Jerome had the thankless task of being our tour guide...even though I think I've been to Paris more often than he has.  We walked a couple of blocks to our first Metro Station.  Jerome had downloaded a free ap of the Metro Subway System so that he could easily figure out which trains to take to get to the Arc de Triomphe.  However, at one point in the middle of transferring trains, we all tried to get into the #2, but only Jerome was able to before the automatic doors closed and the majority of our group were stuck on the platform.  He waved bye-bye and motioned that he would meet us at the next station as the train sped off.  Only one casualty of that debacle; Lou tried to use his foot to stop the subway doors from closing.  Just so you know, the doors don't stop closing, even if you have a hand or a foot in the door.  It's a subway door, not an elevator door.  Lou moaned a little about his painful injury as we sort of looked at each other with only a small amount of panic in our eyes.  Don't worry, we met up with Jerome at the next subway stop and then, reunited we went on to see the Arc.

We walked up the steps into a gloriously hot, sunny day.  The heat was stifling but the view of the Arc was just distracting enough that we quickly forgot about the heat.  We stood around taking pictures for quite some time and realized they were setting up for some sort of presentation.  Apparently there was a kind of National Celebration at the tomb of the unknown soldier.  We were shooed away so that a huge parade of soldiers could march into the space we were currently occupying.  Once that happened, we were unable to get a good view again and decided to start walking down the Champs Elysee.

We took a look into some of the Automobile Galleria's, some shops (which we were informed we were not allowed to take pictures), we had a little snack at the Brioche Doree.  All the while, some dark clouds were forming and seemed to be following us.  It was getting windy.

We walked a little more, to the Avenue FDR when all of a sudden the clouds burst open and we were in a torrential rain storm!  We were stuck under a line of trees and getting wetter and wetter.  Jerome made a break for it and ran to the nearest phone booth (yes, they still have phone booths there!).  I waited a while but soon followed him.  Our booth door wouldn't close completely and it was pretty tight in there.  We were still getting a bit wet,...but not as wet as our friends who DIDN'T run!  They stood there like a couple of horseys left out in the rain - just standing there taking their medicine.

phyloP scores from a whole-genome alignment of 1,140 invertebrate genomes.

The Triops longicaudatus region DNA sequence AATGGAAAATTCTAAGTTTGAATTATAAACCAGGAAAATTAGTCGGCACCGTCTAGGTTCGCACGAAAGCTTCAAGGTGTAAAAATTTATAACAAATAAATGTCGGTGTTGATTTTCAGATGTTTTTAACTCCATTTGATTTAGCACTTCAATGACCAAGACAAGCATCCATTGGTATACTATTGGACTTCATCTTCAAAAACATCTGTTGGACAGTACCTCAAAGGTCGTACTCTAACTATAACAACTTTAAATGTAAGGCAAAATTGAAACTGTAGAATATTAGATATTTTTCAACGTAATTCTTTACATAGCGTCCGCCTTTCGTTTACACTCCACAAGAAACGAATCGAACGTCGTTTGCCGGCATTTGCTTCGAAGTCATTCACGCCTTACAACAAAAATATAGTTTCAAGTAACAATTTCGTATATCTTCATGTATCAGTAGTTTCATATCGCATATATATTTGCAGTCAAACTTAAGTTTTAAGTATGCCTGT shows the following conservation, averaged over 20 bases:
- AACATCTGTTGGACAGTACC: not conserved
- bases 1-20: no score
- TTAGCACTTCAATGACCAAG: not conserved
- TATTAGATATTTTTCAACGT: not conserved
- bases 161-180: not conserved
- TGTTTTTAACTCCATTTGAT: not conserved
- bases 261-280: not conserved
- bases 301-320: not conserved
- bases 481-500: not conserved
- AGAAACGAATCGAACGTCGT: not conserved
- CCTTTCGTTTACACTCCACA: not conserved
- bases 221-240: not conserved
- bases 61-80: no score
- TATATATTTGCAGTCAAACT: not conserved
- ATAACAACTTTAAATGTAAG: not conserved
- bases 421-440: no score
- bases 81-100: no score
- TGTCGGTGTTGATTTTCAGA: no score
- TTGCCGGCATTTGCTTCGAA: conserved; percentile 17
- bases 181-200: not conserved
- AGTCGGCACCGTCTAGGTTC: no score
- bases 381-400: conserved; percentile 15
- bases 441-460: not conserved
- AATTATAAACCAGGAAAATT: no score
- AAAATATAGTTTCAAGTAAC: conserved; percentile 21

Eventually we got back onto the Metro, soaking to the bone and headed to the Eiffel Tower. When you leave the Metro at the Eiffel Tower exit, you head down the Ave. de Suffren and make a quick left when you get to the Cafe Castel and VOILA!  There she is, seemingly hiding just around the corner!  We got there as night fell and so all the lights were turned on.  It was beautiful.  We walked around and my eyes were drawn to the colorful objects flying around in the air around the Eiffel Tower.  It's the Nigerians selling their wares.  The first time I came to Paris, they were selling wind up birds that would fly around ~ I, of course bought one.  This time they were selling little LED lighted helicopters that operated by a rubber band and flew way high up in the air. ~ I, of course bought one...for my granddaughter!  Of course I paid WAY too much for it and as you continue walking, more and more salesmen come up to you trying to sell you more for a better price.  But once you go past a certain spot, they all RUN the other way.  It was weird; they were there and then they were high-tailing it out of there!

Walking back to the subway, we stopped at the Cafe Castel for some well deserved dinner.  Kind of interesting, at one point our very nice waiter went running off after someone who didn't pay their bill.  I believe he caught him.  Excitement on the streets of Paris.